In round 5, Carlsen faced Ivanchuk with the black pieces, and neither player was willing to try and open up a Ruy Lopez, to try and defeat his opponent. And in the most recent round, Carlsen had the white pieces against Karjakin, and Carlsen decided to play a closed Queen's gambit. Analysis of this game has been done by GM Sergey Shipov and can be viewed at: According to Shipov, Carlsen was too rushed in his desire to gain his first win of the tournament. On move 35, Carlsen made the mistake of playing 35. d5?, instead of 35.Qxg6 (which according to Shipov, would have created "unstoppable" threats). From this discussion we can conclude that chess is a very difficult game to play, even for the prodigies and gifted players. One move can make the difference between a win, loss and a draw, and even the best players can have difficulty finding the best plan of action to take in a game, which can be some consolation to those of us who are much less talented than these "Chess Geniuses".

You can download the analysis of Shipov (in PGN format) by going to

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Thoughts worth thinking about

"Our subconscious minds have no sense of humor, play no jokes and cannot tell the difference between reality and an imagined thought or image. What we continually think about eventually will manifest in our lives."-Sidney Madwed

Laws alone can not secure freedom of expression; in order that every woman and man present their views without penalty, there must be spirit of tolerance in the entire population.- Albert Einstein Too often we underestimate the power of a touch, a smile, a kind word, a listening ear, an honest compliment, or the smallest act of caring, all of which have the potential to turn a life around. - Leo Buscaglia

A person's true wealth is the good he or she does in the world. - Mohammed

Our task must be to free ourselves... by widening our circle of compassion to embrace all living creatures and the whole of nature and its beauty. -Albert Einstein

The best way to find yourself, is to lose yourself in the service of others. - Ghandi

The unselfish effort to bring cheer to others will be the beginning of a happier life for ourselves. - Helen Keller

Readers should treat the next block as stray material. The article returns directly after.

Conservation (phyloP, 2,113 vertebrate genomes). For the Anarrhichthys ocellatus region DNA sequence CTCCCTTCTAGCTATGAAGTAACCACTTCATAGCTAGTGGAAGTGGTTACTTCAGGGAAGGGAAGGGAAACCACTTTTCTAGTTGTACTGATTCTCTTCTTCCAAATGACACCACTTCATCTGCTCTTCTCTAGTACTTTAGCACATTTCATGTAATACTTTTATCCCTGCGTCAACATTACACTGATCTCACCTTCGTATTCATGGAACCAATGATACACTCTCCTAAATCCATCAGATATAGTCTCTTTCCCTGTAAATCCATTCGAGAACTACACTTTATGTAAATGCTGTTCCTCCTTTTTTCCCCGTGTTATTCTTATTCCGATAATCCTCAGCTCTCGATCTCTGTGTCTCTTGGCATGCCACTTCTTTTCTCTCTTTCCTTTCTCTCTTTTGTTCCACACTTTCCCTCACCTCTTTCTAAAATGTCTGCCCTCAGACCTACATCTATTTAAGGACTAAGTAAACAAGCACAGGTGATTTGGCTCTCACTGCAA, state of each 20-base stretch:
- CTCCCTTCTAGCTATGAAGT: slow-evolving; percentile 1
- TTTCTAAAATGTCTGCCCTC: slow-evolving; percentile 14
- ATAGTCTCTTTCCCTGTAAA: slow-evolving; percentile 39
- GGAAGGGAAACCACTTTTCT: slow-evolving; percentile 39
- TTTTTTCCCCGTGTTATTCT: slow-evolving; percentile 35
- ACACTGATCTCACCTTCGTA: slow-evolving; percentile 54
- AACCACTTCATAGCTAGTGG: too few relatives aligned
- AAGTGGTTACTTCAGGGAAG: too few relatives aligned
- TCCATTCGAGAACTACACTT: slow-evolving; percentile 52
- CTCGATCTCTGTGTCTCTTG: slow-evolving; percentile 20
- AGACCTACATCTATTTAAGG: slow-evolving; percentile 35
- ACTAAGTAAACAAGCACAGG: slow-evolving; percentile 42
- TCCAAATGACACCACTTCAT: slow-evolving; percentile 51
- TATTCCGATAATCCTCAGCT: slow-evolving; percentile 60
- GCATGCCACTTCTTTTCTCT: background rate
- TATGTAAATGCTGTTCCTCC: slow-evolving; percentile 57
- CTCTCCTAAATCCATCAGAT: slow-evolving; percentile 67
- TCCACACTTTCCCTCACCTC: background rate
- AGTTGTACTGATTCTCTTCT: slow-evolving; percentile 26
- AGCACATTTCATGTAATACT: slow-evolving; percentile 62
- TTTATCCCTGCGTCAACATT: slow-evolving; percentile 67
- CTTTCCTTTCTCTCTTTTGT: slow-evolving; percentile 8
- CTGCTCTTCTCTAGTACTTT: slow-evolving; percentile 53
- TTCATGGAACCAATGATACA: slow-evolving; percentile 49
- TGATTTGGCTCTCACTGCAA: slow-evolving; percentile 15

Aim for success, not perfection. Never give up your right to be wrong, because then you will lose the ability to learn new things and move forward with your life. Remember that fear always lurks behind perfectionism. Confronting your fears and allowing yourself the right to be human can, paradoxically, make yourself a happier and more productive person. - Dr. David M. Burns

Life is as dear to a mute creature as it is to man. Just as one wants happiness and fears pain, just as one wants to live and not die, so do other creatures. -His Holiness The Dalai Lama

Mankind's true moral test, its fundamental test (which lies deeply buried from view), consists of its attitude towards those who are at its mercy: animals. And in this respect mankind has suffered a fundamental debacle, a debacle so fundamental that all others stem from it. -

Milan Kundera, The Unbearable Lightness of Being

The worst sin towards our fellow creatures is not to hate them, but to be indifferent to them. That's the essence of inhumanity. -George Bernard Shaw

Ego's trick is to make us lose sight of our interdependence. That kind of ego-thought gives us a perfect justification to look out only for ourselves. But that is far from the truth. In reality we all depend on each other and we have to help each other. The husband has to help his wife, the wife has to help the husband, the mother has to help her children, and the children are supposed to help the parents too, whether they want to or not.-Gehlek Rinpoche Source: "The Best Buddhist Writing 2005 pg. 165

The hostile attitude of conquering nature ignores the basic interdependence of all things and events---that the world beyond the skin is actually an extension of our own bodies---and will end in destroying the very environment from which we emerge and upon which our whole life depends.